Pope Benedict XVI and a Passionist: Father Martin Bialas. (continued)
Like so many people Father Martin went about his day even as he waited for news about a new Pope. On April 19, 2005 he was preaching a spiritual retreat for sisters at the Passionist retreat house in Munich, Germany. At the conclusion of his evening talk, he went to the Passionist monastery cloister whereupon Father Stefan Neugebauer, C.P., greeted him with the news. "Father Martin, we have a new Pope!" Patiently Martin waited in front of the television. Then came the announcement: Joseph was the name of the new Pope. During the long pause that followed, Father Martin thought "Joseph who? Ratzinger?" However, he quickly dismissed the idea. One of the other cardinals named Joseph must be the one. "And then Ratzinger. It struck me! It struck me!"
Father Martin revealed two reactions upon getting the news. His first "reaction was not enthusiastic joy." This was immediately followed by a sense of great excitement. In any case Father Martin knew that the election meant that some treasured long-standing rituals of prayer and friendship would change. Specifically, no longer was Cardinal Ratzinger going to be able to come to the Passionist house at Regensburg, Germany where they had con-celebrated Mass and then joined together for an informal breakfast.
Father Martin had known Professor Joseph Ratzinger since 1970. It was at that time that Father Martin began doctoral studies in theology with Professor Ratzinger. He and Professor Auer were both members of the Catholic Faculty at Regensburg University in Regensburg. Seven years later, in 1977, Father Martin completed his doctoral degree in theology under their direction. Often times that meant meeting three or four times a week with his professor.
Finding the experience to be positive, Father Martin wanted to continue his studies with Professor Ratzinger by participation in the German program know as habilitation. Successful completion would allow the person to be an academic professor at a university. Professor Ratzinger agreed to the arrangement. Fortunately another student had just completed his habilitation. Father Martin Bialas was his successor.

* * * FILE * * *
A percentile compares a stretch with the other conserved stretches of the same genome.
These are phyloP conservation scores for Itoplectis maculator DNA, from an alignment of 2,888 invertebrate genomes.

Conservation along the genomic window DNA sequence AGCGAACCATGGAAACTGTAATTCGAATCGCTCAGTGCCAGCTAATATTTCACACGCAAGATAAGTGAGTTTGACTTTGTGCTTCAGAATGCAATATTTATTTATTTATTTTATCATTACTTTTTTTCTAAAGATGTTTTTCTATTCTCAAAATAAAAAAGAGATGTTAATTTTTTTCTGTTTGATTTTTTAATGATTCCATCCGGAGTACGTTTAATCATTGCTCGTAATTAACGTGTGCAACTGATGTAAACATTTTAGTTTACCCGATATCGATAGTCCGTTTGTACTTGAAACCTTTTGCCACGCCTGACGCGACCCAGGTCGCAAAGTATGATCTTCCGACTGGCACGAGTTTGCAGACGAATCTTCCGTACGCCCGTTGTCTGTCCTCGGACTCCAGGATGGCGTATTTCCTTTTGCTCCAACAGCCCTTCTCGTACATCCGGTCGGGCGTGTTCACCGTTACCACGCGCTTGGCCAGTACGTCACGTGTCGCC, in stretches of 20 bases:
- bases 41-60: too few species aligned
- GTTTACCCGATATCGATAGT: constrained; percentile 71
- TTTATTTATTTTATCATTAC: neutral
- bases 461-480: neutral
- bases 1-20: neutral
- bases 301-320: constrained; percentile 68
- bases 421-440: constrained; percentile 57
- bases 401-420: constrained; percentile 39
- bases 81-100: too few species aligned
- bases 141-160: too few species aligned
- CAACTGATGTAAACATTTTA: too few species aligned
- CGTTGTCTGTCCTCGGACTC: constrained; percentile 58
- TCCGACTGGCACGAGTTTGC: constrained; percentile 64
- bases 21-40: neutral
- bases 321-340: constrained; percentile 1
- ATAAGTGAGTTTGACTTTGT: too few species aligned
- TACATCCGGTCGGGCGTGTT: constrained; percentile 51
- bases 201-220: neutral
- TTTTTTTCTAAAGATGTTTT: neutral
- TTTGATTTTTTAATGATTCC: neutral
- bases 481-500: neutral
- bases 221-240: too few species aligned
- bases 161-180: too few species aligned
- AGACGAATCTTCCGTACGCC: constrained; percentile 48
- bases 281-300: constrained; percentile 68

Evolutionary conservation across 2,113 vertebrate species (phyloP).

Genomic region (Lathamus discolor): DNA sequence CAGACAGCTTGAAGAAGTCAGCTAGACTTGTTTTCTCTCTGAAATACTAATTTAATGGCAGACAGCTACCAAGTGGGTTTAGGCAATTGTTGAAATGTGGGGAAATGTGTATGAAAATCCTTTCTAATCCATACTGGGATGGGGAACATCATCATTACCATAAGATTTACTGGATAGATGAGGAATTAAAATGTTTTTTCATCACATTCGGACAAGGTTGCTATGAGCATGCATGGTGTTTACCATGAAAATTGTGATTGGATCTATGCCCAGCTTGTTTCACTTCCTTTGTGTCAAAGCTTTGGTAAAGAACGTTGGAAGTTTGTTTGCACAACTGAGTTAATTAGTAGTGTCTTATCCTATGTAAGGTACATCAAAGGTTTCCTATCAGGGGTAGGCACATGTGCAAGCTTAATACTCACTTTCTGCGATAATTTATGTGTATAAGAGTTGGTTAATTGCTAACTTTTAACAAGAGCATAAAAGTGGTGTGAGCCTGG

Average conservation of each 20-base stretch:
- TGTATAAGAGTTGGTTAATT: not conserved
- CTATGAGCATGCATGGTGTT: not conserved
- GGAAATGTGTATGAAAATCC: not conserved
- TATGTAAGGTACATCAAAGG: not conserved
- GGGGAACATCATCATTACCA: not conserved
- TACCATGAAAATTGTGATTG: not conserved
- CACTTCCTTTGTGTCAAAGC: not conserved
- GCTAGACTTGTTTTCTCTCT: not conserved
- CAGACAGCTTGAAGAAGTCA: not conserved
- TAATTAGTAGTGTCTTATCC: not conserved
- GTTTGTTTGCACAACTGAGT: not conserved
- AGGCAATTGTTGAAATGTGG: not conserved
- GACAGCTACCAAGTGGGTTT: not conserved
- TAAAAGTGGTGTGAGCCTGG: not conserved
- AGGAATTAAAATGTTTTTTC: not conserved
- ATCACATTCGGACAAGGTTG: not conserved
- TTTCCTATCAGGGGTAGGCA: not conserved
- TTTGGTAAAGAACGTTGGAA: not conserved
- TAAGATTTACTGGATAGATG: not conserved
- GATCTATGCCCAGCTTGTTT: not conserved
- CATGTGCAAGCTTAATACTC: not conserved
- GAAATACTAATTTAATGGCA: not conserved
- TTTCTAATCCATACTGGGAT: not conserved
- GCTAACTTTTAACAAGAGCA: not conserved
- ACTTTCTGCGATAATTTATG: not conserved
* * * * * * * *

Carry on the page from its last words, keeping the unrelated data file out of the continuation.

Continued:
"I was very happy." recalled Father Martin. However, some months later, Professor Ratzinger was nominated as Bishop of Munich. When he accepted it became quite clear to Father Martin that it was going to be virtually impossible to continue his habilitation with Professor Ratzinger.
At the same time, changes occurred in the life of Father Martin. In June 1977 he made his way to Munich to attend the Passionist Provincial Chapter. Theology was foremost on his mind as he was preparing for his doctoral examination: the rigorosum. His plan was to attend the chapter and then resume his studies. "And then it was very surprising to me" said Father Martin, "that I had been elected as provincial." He was thirty-seven. Admitting that it was "a big decision" to ponder, he decided to accept the three year assignment. Once the term was completed he had every hope to continue his studies with Ratzinger's successor. God and the Passionists, however, had other plans because Father Martin was re-elected for four times more. Altogether he served fifteen years as the provincial of the Passionist German-Austrian Province.